To offer another example—one suggested by Sirico’s remarks—the global trading system is certainly not “autonomous” in the sense that is detached from the rule of law, but it’s utterly implausible to claim that large swathes of it isn’t predicated on liberal economic principles. The World Trade Organization (WTO) is very much a regulatory artifice, but its rules are designed to remove or restrict so-called barriers to free trade such as quotas, tax and regulatory favoritism, and subsidies (roughly in that order) while incentivizing its members to lower (or eliminate) tariffs. Though the WTO system does not target labor, safety, and environmental protections directly, the stiff design of its rules governing the internal regulatory freedom of its membership has often served to directly or indirectly deteriorate those types of protections. Regional trade pacts, such as NAFTA, are even worse in this respect insofar as they provide even more detailed restrictions on what types of regulations are acceptable while also giving commercial actors a private right of standing to haul national governments before “independent” international arbitrators to resolve disputes. The rule of law is quite alive, but it is animated to serve the purposes of de-regulating national markets at the expenses of workers (if not the entire citizenry).

Now, as for Fr. Robert’s contention that there is no such thing as an unhampered market, he is correct—but it’s beside the point. As I have already noted, Pope Francis’ words can be read coherently without having to posit that they could only possibly apply to a situation where a market functions absent all regulation or a surrounding rule of law (e.g., private-law remedies). It appears, based on other remarks Sirico makes in the video, that he wants to limit Francis’ statements to either a nonexistent market or to a system of so-called crony capitalism which, apparently, libertarians don’t support. The problem here, however, is that libertarians, such as those found at the Acton Institute, can only posit a truly free market as a theoretical (or ideological) construct; by their own admission there isn’t one that exists in fact to analyze and critique. Their argument is that this “free market” of theirs will come packaged with none of the problems Francis condemns while delivering all of the material benefits the Pope hopes for on behalf of those who are least well-off around the world. That’s utopian thinking, and the utopia posited may not actually work (we don’t, as an empirical matter, know). Even if the U.S. tomorrow magically turned itself into a free market along the lines espoused by the Acton Institute, that doesn’t mean the rest of the world will. And, to be realistic for a moment, political reality dictates that the path to utopia will never be successfully traversed; however, a lot of bodies will fall in the gutters along the way as a first-best hope clashes with second-best reality. Politically weak or ideologically unsavory actors will be the first to lose rights and privileges under the current system while more organized and savvy interests ensure that the system of regulatory protections and taxation benefits continue to accrue to them. It’s simply not true that deregulation of the market—or even part of the market—isn’t carried out in the service of “crony capitalism.” One of the main reasons large-scale air carriers eventually came around to favor the sunetting of the Civil Aeronautics Board in the 1970s/80s is because they already controlled the country’s main airports (“fortress hubs”); removal of the CAB’s market-entry regulations ostensibly meant more new carriers could begin competing on national routes, but without access to these major hubs, few could meaningfully compete with the incumbents. Moreover, the theoretical promise of a full aviation marketplace occupied with dozens of competitors has collapsed into a reality where several of the oldest airlines in the country have consolidated into a triumvirate (Delta, United/Continental, American/US Airways). Even the deregulatory game can, and will often be, rigged.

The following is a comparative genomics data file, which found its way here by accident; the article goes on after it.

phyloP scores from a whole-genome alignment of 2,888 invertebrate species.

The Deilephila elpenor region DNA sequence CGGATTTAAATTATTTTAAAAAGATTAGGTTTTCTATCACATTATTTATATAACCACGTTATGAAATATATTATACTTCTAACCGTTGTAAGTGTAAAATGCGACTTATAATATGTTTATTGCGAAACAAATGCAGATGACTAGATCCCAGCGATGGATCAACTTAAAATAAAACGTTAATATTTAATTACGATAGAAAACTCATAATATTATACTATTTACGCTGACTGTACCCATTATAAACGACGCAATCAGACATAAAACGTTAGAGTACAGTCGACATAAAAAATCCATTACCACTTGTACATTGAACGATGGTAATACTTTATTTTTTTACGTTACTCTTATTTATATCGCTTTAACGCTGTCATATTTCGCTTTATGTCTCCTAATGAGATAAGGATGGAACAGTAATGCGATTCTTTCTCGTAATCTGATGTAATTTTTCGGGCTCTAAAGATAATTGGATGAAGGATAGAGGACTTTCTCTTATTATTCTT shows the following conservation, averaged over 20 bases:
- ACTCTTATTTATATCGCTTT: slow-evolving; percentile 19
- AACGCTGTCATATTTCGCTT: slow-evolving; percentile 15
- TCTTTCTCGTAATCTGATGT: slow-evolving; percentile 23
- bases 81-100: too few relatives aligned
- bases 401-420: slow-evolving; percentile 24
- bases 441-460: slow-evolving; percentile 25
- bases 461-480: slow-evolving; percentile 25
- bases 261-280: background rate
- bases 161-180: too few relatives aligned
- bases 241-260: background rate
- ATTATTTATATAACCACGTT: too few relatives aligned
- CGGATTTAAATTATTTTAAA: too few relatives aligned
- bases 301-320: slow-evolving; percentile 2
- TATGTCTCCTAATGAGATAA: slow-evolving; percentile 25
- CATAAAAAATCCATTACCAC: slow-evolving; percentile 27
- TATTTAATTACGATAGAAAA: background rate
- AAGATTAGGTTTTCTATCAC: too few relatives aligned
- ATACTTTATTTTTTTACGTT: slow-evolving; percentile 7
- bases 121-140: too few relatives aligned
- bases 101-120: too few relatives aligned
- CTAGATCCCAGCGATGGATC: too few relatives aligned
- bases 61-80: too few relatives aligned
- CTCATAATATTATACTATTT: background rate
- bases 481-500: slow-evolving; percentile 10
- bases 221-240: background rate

With that stated, I do hope that Fr. Robert’s questions will be answered by the Pope, if not directly then certainly indirectly in a possible future social encyclical. I also hope that other libertarian-leaning Catholics will follow Sirico’s example and posit their objections in the form of questions which can be meaningfully examined, scrutinized, and answered. There is also room for clarification in the realm of Catholic Social Teaching, and if libertarian questioning compels Pope Francis to further sharpen his critique of global capitalism and the problematic promotion of pro-market ideologies, then they will have done a great service to the Catholic Church and to the world at large.